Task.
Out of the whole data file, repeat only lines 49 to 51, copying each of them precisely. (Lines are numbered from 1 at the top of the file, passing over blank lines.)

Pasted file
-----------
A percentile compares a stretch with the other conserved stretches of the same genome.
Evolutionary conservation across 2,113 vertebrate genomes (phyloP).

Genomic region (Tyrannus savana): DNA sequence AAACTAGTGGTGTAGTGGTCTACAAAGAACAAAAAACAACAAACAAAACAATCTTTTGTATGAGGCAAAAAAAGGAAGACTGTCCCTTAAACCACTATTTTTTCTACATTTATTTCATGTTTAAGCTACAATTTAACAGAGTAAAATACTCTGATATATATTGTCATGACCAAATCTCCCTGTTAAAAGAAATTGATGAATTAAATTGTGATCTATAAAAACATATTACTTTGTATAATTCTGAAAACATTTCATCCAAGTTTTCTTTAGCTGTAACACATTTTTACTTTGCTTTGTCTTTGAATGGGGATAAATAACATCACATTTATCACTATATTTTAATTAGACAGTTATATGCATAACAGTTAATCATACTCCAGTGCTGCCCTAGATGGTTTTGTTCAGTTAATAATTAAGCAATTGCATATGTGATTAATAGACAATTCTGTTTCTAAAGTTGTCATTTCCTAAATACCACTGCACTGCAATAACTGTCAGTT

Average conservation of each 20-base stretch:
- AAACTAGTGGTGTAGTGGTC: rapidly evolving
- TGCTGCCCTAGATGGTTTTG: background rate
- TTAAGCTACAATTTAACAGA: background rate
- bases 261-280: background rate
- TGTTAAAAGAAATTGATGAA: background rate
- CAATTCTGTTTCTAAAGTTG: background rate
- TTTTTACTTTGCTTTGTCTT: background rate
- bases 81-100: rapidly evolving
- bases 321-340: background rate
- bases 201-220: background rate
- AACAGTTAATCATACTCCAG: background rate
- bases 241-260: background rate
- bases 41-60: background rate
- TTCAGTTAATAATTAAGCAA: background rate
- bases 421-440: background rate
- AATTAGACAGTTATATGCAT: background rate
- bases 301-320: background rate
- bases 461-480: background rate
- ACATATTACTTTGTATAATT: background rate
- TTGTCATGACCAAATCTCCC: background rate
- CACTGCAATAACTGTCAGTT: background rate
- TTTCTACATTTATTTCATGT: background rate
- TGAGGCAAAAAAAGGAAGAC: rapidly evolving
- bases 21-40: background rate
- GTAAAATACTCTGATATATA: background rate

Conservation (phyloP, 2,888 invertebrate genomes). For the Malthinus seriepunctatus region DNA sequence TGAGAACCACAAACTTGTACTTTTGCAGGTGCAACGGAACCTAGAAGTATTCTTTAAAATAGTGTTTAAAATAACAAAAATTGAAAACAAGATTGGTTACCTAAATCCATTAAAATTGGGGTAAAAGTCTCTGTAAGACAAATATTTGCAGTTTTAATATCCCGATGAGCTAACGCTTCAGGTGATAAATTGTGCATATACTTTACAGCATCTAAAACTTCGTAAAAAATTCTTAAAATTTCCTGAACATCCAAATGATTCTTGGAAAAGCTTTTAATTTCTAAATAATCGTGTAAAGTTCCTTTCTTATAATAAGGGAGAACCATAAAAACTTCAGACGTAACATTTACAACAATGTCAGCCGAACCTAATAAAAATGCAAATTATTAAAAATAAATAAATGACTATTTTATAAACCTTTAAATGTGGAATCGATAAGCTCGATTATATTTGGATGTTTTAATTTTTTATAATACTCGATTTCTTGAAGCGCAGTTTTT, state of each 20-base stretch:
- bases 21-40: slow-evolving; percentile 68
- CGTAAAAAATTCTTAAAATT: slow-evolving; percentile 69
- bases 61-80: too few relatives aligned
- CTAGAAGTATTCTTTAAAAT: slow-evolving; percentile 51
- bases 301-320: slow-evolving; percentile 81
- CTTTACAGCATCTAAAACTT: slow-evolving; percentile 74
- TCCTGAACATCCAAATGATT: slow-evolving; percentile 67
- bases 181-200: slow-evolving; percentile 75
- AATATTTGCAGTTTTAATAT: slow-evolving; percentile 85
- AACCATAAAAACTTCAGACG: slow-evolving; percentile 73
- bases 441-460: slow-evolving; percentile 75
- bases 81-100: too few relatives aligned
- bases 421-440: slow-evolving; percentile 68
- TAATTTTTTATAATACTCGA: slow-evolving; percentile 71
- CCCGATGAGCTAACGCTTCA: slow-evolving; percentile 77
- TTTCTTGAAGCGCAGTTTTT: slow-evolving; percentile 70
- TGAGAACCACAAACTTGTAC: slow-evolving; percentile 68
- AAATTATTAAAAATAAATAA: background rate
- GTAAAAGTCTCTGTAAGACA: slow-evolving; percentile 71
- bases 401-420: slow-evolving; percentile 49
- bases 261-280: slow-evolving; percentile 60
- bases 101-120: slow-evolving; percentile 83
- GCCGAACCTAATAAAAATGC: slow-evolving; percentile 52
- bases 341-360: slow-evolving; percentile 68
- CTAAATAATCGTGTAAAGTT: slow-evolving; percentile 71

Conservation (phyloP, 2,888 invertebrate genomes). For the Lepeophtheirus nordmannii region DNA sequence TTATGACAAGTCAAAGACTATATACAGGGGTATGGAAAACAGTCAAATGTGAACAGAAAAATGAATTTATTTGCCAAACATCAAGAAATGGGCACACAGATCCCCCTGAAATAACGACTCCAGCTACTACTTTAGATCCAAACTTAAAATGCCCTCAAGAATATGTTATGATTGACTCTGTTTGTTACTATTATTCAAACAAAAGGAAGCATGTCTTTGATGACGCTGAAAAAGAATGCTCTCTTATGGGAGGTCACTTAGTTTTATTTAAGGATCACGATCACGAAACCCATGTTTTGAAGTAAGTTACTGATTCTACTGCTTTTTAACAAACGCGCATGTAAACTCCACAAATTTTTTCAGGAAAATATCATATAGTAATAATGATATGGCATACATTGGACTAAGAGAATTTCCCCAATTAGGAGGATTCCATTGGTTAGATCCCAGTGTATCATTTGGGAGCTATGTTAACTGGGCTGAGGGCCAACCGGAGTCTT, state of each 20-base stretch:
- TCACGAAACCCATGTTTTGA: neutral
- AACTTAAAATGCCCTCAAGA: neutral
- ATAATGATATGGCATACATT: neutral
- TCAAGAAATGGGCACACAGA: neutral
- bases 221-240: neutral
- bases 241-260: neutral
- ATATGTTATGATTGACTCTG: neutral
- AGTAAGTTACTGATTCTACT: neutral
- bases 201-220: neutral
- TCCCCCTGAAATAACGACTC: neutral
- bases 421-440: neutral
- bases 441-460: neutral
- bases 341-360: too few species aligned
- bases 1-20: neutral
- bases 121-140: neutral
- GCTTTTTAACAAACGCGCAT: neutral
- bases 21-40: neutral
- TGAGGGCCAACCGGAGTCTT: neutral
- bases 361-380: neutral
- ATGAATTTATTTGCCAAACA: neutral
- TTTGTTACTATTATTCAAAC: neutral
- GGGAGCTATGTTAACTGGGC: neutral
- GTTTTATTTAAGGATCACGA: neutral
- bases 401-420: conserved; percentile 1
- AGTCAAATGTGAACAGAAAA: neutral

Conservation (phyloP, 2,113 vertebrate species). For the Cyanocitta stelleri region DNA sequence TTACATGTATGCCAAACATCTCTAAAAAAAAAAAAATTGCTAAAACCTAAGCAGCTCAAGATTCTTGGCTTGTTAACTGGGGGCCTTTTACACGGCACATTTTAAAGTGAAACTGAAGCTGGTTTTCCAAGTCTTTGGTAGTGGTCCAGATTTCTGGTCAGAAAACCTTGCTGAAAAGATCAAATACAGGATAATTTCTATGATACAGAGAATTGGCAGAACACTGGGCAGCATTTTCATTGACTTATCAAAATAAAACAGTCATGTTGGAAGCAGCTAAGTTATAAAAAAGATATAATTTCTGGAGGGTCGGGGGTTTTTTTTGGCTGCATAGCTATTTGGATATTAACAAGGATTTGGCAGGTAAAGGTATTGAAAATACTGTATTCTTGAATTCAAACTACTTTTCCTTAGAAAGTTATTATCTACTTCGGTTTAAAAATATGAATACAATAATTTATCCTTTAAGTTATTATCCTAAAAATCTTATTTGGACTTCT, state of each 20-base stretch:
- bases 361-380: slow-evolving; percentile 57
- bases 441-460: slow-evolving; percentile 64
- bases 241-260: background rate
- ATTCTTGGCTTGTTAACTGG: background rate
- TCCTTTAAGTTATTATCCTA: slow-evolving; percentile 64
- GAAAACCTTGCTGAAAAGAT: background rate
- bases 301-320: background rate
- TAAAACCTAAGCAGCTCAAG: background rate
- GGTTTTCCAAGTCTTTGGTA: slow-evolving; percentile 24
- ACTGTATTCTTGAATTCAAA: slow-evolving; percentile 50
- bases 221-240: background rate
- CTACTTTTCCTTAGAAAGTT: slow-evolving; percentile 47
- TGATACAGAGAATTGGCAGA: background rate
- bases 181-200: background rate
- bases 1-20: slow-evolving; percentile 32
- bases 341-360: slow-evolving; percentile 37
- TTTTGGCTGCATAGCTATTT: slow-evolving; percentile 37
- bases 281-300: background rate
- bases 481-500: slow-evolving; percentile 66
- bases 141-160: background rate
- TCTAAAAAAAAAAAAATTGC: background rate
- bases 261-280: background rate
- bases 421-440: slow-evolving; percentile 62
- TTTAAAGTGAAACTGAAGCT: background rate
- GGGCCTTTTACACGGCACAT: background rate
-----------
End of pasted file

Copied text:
- GTAAAAGTCTCTGTAAGACA: slow-evolving; percentile 71
- bases 401-420: slow-evolving; percentile 49
- bases 261-280: slow-evolving; percentile 60